Another example of local delivery by an implant is the use of a stent. Stents are designed to mechanically prevent the collapse and reocclusion of the coronary arteries. Incorporating an inventive combination of therapeutic agents and/or composition into the stent may deliver the agent directly to or near the proliferative site. Certain aspects of local delivery by such techniques and structures are described in Kohn. Pharmaceutical Technology (October, 1990). Stents may be coated with the inventive combination of therapeutic agents and/or composition to be delivered. Examples of such techniques and structures may be found in U.S. Pat. Nos. 5,464,650 to Berg et al., 5,545,208 to Wolff et al., 5,649,977 to Campbell, 5,679,400 to Tuch, EP 0 716 836 to Tartaglia et al. Alternatively, the inventive combination of therapeutic agents and/or composition loaded stent may be biorotable, i.e. designed to dissolve, thus releasing the inventive combination of therapeutic agents and/or composition in or near the desired site, as disclosed in U.S. Pat. No. 5,527,337 to Stack et al. The present invention can be used with a wide variety of stent configurations, including, but not limited to shape memory alloy stents, expandable stents, and stents formed in situ.
Amounts of the inventive combination of therapeutic agents and/or composition delivered by the stent can vary, according to determinations made by one of skill, but preferably are in amounts effective to create a cytotoxic or cytostatic effect at the desired site. Preferably, these total amounts are less than the total amounts for systemic administration of the inventive combination of therapeutic agents and/or composition, and are preferably less than the maximum tolerated dose. Appropriate release times can vary, but preferably should last from about 1 hour to about 6 months, most preferably from about 1 week to about 4 weeks. Formulations including the inventive combination of therapeutic agents and/or composition for delivery of the agent via the stent can vary, as determinable by one of skill, according to the particular situation, and as generally taught herein.
Another example is a delivery system in which a polymer that contains the inventive combination of therapeutic agents and/or composition is injected into the target cells in liquid form. The polymer then cures to form the implant in situ. One variation of this technique and structure is described in WO 90/03768 to Donn.
Another example is the delivery of the inventive combination of therapeutic agents and/or composition by polymeric endoluminal sealing. This technique and structure uses a catheter to apply a polymeric implant to the interior surface of the lumen. The inventive combination of therapeutic agents and/or composition incorporated into the biodegradable polymer implant is thereby released at the desired site. One example of this technique and structure is described in WO 90/01969 to Schindler.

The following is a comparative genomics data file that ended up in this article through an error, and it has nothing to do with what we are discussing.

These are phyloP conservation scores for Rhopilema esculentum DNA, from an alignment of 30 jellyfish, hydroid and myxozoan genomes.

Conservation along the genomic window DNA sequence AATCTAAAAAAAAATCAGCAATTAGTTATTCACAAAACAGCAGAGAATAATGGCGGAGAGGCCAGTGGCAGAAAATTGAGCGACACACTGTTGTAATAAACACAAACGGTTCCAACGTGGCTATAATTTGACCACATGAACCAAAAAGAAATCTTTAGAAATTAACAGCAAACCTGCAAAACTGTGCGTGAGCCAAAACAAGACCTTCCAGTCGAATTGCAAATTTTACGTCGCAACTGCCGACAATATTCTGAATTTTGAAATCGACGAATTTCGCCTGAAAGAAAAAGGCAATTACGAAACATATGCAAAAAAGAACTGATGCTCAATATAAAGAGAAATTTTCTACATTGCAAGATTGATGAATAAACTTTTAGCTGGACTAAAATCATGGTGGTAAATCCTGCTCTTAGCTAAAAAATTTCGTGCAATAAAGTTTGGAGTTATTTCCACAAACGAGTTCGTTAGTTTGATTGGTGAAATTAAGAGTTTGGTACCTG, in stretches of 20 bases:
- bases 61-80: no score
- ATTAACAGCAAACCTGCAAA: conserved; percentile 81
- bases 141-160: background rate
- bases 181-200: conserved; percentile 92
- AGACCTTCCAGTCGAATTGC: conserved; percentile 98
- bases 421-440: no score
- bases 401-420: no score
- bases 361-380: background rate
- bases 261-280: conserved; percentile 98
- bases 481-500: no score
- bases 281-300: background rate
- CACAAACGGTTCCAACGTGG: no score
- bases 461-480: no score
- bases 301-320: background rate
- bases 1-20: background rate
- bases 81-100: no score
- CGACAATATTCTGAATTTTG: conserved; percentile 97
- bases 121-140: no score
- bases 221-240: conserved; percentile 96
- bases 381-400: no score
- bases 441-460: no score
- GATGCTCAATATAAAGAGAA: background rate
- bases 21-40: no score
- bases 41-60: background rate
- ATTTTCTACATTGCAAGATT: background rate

Another example of local delivery by an implant is by direct injection of vesicles or microparticulates into the desired site. These microparticulates may comprise substances such as proteins., lipids, carbohydrates or synthetic polymers. These microparticulates have the inventive combination of therapeutic agents and/or composition incorporated throughout the microparticle or over the microparticle as a coating. Examples of delivery systems incorporating microparticulates are described in Lange, Science, 249:1527-1533 (September. 1990) and Mathiowitz, et al., J. App. Poly Sci. 26:809 (1981).
Local delivery by site specific carriers describes attaching the inventive combination of therapeutic agents and/or composition to a carrier which will direct the drug to the desired site. Examples of this delivery technique and structure include the use of carriers such as a protein ligand or a monoclonal antibody. Certain aspects of these techniques and structures are described in Lange, Science 249:1527-1533.
Local delivery also includes the use of topical applications. An example of a local delivery by topical application is applying the inventive combination of therapeutic agents and/or composition directly to an arterial bypass graft during a surgical procedure. Other equivalent examples will no doubt occur to one of skill in the art.
The inventive combination of therapeutic agents s and/or compositions may be used in the form of kits. The arrangement and construction of such kits is conventionally known to one of skill in the art. Such kits may include containers for containing the inventive combination of therapeutic agents s and/or compositions, and/or other apparatus for administering the inventive combination of therapeutic agents and/or compositions.
It will be apparent to those skilled in the art that various modifications and variations can be made in the compounds. compositions, kits, and methods of the present invention without departing from the spirit or scope of the invention. Thus, it is intended that the present invention cover the modifications and variations of this invention provided they come within the scope of the appended claims and their equivalents.
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|US20120276151 *||Oct 27, 2011||Nov 1, 2012||Biocompatibles Uk Limited||Drug delivery from embolic agents|
|U.S. Classification||514/19.4, 514/39, 514/34, 514/283, 514/23, 530/322, 514/19.5, 514/19.2, 514/20.9, 514/19.3, 514/19.6|
|International Classification||A61K45/06, A61K31/4745, A61K31/70, A61K31/44|
|Cooperative Classification||A61K31/4745, A61K31/70, A61K31/44, A61K45/06|
|European Classification||A61K31/4745, A61K31/44, A61K31/70, A61K45/06|
|Nov 10, 2000||AS||Assignment|
Owner name: SUPERGEN, INC., CALIFORNIA
Free format text: ASSIGNMENT OF ASSIGNORS INTEREST;ASSIGNOR:RUBINFELD, JOSEPH;REEL/FRAME:011297/0769
Effective date: 19991209
|Jun 18, 2007||FPAY||Fee payment|
Year of fee payment: 4
|Jul 25, 2011||REMI||Maintenance fee reminder mailed|
|Dec 16, 2011||LAPS||Lapse for failure to pay maintenance fees|
|Feb 7, 2012||FP||Expired due to failure to pay maintenance fee|
Effective date: 20111216